While Vonnegut's protagonists strive to create an harmonious world filled with love, the price they pay is their loss of any personal happiness and their abrogation of any love relationship with their spouses…. [The] choice of Vonnegut's fictional characters is always the greater good for all humanity rather than personal happiness.
Inevitably, despite the best efforts of Vonnegut protagonists who "bargain in good faith with their destinies," the world is destroyed or is so unpleasant that destruction would be a relief. Usually lurking behind the destruction is Vonnegut's favorite target—unbridled technology that is divorced from any concern for Humanistic values. (p. 114-16)
The strong eschatological thread that runs through all of Vonnegut's fiction seems to be linked closely to his continued preoccupation over the question of man's ability to control his own destiny. Skeptical of institutionalized religion, Vonnegut has long pondered whether life has any intrinsic meaning or is simply haphazard. This question is the more fundamental one behind Vonnegut's consideration of the fire-bombing of Dresden in Slaughterhouse-Five, of the lack of American culture in Breakfast of Champions, and of the loss of his sister in Slapstick. The autobiography he writes in Slapstick is simply his acceptance of the impossibility of ever discovering life's inherent meaning and his realization that the key to humanity's survival and happiness is its embracement of life with the good natured earnestness and sincerity of Laurel and Hardy. In cinematic terms such as those Vonnegut uses in Slapstick, man is part of a Laurel and Hardy comedy and is not detached enough to see the entire film; he can only play one scene at a time, bargain good naturedly with his destiny, and be aware that he is not good at life and will often fail. (pp. 116-17)
Stanley Schatt, in his Kurt Vonnegut, Jr. (copyright © 1976 by G. K. Hall & Co.; reprinted with the permission of Twayne Publishers, A Division of G. K. Hall & Co., Boston), Twayne, 1976.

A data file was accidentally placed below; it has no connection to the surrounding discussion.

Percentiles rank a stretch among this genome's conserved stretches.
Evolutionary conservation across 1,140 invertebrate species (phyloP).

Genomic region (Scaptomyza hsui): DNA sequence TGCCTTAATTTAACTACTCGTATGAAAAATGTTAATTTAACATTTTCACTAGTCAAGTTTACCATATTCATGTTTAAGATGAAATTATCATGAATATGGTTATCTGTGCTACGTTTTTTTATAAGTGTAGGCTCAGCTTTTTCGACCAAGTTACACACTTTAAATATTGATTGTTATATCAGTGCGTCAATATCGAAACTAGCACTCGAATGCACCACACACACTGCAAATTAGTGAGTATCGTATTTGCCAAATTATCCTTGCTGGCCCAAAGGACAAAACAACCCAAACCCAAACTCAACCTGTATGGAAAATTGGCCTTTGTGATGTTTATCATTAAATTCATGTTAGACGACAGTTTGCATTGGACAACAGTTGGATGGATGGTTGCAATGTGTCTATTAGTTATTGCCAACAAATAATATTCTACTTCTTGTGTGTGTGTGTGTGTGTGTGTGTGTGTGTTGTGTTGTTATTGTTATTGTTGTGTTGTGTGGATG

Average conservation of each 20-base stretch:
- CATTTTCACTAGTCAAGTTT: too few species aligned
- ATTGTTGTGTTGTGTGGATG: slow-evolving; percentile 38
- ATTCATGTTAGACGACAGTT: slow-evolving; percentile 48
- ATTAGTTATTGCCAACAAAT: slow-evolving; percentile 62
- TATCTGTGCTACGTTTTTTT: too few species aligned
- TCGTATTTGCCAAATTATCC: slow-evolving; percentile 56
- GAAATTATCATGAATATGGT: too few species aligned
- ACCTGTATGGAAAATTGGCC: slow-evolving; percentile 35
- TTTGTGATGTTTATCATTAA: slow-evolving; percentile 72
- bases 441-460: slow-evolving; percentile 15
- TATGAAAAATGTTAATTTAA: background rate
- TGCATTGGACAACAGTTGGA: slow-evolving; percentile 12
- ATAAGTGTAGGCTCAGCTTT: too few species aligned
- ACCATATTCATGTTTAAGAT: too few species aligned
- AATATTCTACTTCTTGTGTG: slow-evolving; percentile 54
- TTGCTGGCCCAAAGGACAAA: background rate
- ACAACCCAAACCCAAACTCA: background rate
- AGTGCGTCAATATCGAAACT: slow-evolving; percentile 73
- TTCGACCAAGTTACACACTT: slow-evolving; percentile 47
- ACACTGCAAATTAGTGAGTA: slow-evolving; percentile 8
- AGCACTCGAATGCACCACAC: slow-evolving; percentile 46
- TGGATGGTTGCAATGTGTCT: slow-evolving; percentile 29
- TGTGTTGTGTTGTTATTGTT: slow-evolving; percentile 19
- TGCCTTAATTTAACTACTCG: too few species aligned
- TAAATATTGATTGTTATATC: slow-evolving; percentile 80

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Vonnegut has taken great care to date precisely various incidents and stages in the life of Billy Pilgrim [in Slaughterhouse-Five] and just as much care to date the appearances and intrusions of the narrator, who insists on at least a partial identification with Billy and becomes himself a character in the novel. Ultimately this observation leads to the realization that imbedded in the telegraphic, schizophrenic manner of the tale is a considerably detailed biography of Billy Pilgrim and that time-travel, together with the other science-fiction components of the novel, is a brilliant psychological technique devised by Vonnegut to interpret the life and philosophy of his created character. (p. 71)
Perhaps I attach too much importance to Vonnegut's biographical accuracy, but I have reason to believe that one's comprehension of the meaning and the aesthetic form of the novel may depend to a great extent on the isolation of Billy's biography.
The biographical path will lead, for example, to three corresponding points of time in the lives of Billy and the narrator that must be characterized as deliberate juxtapositions of salient events, functioning as elements of a conscious structural pattern of the novel, designed to signal the distance between the created character Billy and his creator Vonnegut and to alert readers to Vonnegut's critical but—as shall be seen—sympathetic and compassionate evaluation of, Billy's response to the cruelty of life.
The first point of time is 1964. In that year Billy was forced to remember Dresden; he was not even aware of his inability to remember, so deeply in his subconscious had he buried a memory of Dresden. Vonnegut, too, was unable to remember, but he was aware of that inability and actively sought to overcome it. In 1964, Kurt Vonnegut visited his war buddy Bernard V. O'Hare for the express purpose of recalling Dresden. (pp. 71-2)
In 1967, the second point of time, Vonnegut's attempt to remember Dresden actually took him back to that city, whereas in 1967 Billy was kidnapped by a flying saucer and taken to Tralfamadore, "he says." More precisely, he escaped to a "planet" created in his own imagination in order to avoid his human responsibilities as surely as Vonnegut, together with O'Hare, in 1967 traveled on his real planet Earth to Dresden in an act of human responsibility. (p. 72)